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Over the last week I have read Robert Caro’s fourth book on Lyndon Johnson and attended a Politics & Prose bookstore “conversation’ between Caro and Politico’s Chief White House correspondent Mike Allen. I thought the book (606 pages) truly worthy of my week’s devotion to it. I enjoyed listening to Caro and getting a sense of the man, his humility, his solidity, and his insights, though I think Allen missed an opportunity to draw out Caro on many aspects of the book that deserved discussion.

If you definitely plan to tackle The Passage of Power, you need not read further than the end of this paragraph. Mark this site, and come back to it after you have read the book. Then read what is written below, and let me others know what you think.**

If you’re not sure if you want to read the book, or if you just want to get a bit of a summary and one person’s reactions, read the “Summary” and “10 Takeaways” below.

(If your time is limited, check out The New Yorker’s excerpt of the day LBJ went from believing his political life was over to attaining the most power he ever had — Nov. 22, 1963.)



Part I of The Passage of Power, “Johnson vs. Kennedy: 1960” actually begins in 1958 and continues for 156 pages, describing Johnson’s desire and obsession for the presidency in the coming election.  As we all know, he did not get the nomination, and Caro tells us why he failed:

*Johnson underestimated JFK who he knew from the Senate and who he described as a playboy who was lazy and though smart enough was “an indecisive politician;”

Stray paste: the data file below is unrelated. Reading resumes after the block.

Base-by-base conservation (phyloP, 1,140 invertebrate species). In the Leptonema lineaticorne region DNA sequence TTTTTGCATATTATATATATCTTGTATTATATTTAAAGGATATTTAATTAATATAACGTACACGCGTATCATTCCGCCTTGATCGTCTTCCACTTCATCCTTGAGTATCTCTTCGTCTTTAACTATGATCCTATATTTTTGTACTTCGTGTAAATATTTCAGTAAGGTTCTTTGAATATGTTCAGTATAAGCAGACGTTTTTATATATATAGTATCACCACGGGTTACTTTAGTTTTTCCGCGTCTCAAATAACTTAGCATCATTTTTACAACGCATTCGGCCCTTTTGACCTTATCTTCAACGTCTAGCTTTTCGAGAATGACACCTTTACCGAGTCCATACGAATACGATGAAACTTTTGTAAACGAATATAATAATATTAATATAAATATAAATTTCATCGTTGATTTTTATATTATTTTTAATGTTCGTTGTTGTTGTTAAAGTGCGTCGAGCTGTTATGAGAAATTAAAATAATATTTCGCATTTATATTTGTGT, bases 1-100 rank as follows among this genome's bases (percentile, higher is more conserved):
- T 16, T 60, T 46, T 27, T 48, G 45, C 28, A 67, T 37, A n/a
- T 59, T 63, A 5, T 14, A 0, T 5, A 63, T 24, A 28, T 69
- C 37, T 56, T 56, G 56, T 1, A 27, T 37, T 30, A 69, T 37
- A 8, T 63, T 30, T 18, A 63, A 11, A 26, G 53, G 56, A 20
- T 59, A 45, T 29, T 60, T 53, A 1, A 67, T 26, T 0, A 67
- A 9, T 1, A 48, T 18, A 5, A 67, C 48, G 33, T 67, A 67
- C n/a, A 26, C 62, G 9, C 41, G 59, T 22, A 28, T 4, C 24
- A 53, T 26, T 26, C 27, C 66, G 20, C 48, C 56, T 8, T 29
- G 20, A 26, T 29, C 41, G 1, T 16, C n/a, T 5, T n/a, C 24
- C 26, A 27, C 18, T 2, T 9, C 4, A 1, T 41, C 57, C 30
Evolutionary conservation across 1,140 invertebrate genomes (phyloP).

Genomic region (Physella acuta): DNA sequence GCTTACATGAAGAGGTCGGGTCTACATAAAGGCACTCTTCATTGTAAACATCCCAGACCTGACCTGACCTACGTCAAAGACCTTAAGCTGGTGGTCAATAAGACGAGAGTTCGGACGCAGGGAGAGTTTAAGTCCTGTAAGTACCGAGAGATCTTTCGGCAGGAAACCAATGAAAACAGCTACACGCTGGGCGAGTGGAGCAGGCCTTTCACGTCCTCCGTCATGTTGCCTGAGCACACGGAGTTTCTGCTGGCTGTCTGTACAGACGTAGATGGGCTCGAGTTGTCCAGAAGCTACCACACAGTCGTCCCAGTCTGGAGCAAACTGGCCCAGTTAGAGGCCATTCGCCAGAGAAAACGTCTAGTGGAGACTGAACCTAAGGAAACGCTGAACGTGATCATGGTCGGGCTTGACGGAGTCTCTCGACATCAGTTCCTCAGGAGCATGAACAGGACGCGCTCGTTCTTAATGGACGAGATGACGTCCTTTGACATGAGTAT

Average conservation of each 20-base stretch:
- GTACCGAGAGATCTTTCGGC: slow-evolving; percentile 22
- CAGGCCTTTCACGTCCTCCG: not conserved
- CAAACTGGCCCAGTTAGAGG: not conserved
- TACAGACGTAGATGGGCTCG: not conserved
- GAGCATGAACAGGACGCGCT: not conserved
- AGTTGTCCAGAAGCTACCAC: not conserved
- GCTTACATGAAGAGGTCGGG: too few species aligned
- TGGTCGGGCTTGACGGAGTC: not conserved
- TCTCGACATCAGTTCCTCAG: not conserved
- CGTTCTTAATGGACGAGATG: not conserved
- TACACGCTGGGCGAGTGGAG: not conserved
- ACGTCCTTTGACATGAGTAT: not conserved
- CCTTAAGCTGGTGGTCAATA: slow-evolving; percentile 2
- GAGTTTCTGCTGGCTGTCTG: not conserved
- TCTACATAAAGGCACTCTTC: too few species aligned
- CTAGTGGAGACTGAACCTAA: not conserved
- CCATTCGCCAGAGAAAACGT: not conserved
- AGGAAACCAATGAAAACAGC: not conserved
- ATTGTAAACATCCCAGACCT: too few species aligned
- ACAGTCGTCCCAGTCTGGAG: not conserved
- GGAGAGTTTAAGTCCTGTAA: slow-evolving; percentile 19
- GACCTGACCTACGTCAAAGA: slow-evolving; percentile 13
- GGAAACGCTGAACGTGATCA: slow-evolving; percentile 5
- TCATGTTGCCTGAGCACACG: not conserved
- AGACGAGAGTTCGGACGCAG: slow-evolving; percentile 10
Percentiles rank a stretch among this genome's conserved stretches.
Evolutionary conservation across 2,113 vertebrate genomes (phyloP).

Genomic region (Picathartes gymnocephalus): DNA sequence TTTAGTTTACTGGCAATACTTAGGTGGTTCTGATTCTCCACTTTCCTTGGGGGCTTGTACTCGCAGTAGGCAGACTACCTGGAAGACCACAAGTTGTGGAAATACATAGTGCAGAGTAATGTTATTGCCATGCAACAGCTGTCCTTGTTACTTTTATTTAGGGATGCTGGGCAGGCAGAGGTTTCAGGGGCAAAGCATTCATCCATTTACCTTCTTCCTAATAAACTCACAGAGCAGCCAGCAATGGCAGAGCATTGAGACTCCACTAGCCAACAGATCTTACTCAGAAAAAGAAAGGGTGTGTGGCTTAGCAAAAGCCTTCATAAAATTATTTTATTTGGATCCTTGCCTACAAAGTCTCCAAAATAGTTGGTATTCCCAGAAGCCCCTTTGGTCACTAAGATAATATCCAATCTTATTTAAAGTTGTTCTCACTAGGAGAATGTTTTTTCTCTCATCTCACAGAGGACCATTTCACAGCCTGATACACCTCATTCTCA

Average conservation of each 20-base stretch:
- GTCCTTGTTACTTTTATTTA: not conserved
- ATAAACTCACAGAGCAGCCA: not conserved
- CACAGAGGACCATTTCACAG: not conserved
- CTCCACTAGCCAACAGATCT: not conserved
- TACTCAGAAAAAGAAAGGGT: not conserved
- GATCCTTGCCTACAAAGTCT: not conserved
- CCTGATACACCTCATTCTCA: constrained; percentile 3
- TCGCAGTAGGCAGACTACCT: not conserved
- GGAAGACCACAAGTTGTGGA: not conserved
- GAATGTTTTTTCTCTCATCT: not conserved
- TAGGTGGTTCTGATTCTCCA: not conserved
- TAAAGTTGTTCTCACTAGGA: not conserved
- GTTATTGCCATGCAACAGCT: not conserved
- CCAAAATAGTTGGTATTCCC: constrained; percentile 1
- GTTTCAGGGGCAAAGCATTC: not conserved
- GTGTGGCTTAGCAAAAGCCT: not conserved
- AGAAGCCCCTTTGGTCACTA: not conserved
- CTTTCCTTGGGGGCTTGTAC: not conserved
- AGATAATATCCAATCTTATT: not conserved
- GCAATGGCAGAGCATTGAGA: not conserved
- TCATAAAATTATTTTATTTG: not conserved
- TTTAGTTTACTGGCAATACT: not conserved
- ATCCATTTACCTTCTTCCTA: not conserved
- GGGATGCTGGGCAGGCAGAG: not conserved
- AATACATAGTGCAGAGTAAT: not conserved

*Johnson’s was crippled by a lifelong fear of failure and not wanting to end the way his father had;

*When Johnson finally entered the race, it was too late (tho just barely) to prevent JFK from securing enough delegates on the first ballot at the Democratic convention;and

*For all of his political skills, Johnson did not understand the importance of the change that had taken place in the country, the transformative nature of TV.

Also, in Part I, Caro describes in fascinating detail how LBJ became the Vice Presidential candidate. JFK’s choice of Johnson for VP shocked everyone, especially Robert Kennedy who made three trips to Johnson’s suite to try to get him to reject the offer. (Don’t get to this part of the book late at night because you will not be able to put it down.) It seems to be Caro’s view that JFK chose Johnson primarily because he knew he could not win the presidency without Johnson’s ability to bring along Texas and several other southern states.